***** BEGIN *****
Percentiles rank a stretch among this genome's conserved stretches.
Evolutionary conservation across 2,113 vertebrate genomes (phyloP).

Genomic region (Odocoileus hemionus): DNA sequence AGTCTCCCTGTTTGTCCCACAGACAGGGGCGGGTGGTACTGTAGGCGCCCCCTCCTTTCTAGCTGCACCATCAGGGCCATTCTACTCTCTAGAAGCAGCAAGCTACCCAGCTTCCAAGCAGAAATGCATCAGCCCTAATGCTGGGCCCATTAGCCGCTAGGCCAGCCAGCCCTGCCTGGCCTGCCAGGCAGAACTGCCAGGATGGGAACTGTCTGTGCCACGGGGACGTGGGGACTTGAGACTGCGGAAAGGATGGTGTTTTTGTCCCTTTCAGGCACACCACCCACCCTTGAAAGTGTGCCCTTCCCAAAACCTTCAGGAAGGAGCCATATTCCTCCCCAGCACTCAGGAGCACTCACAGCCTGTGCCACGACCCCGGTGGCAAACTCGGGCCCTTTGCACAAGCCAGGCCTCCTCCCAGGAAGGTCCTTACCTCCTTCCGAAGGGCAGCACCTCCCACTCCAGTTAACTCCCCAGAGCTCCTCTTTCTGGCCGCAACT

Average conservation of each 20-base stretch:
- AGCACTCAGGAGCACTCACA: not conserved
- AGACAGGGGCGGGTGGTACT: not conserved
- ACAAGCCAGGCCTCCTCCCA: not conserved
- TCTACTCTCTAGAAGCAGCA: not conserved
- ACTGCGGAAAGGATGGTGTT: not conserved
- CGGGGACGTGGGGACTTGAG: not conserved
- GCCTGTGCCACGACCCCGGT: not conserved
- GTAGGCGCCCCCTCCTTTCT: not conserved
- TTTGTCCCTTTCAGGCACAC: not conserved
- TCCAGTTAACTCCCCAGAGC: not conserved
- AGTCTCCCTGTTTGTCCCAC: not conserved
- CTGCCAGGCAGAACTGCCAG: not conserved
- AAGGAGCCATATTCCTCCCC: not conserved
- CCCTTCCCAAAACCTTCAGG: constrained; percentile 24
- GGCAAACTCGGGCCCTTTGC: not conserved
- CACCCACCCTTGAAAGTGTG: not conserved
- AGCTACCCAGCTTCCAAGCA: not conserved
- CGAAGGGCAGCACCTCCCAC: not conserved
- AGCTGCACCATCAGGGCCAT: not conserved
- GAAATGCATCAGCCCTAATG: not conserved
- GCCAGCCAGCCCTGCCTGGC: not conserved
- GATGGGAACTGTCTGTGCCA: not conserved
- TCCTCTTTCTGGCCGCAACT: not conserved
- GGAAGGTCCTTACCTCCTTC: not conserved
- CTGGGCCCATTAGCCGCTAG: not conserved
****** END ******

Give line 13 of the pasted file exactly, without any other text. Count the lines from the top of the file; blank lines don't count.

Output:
- TTTGTCCCTTTCAGGCACAC: not conserved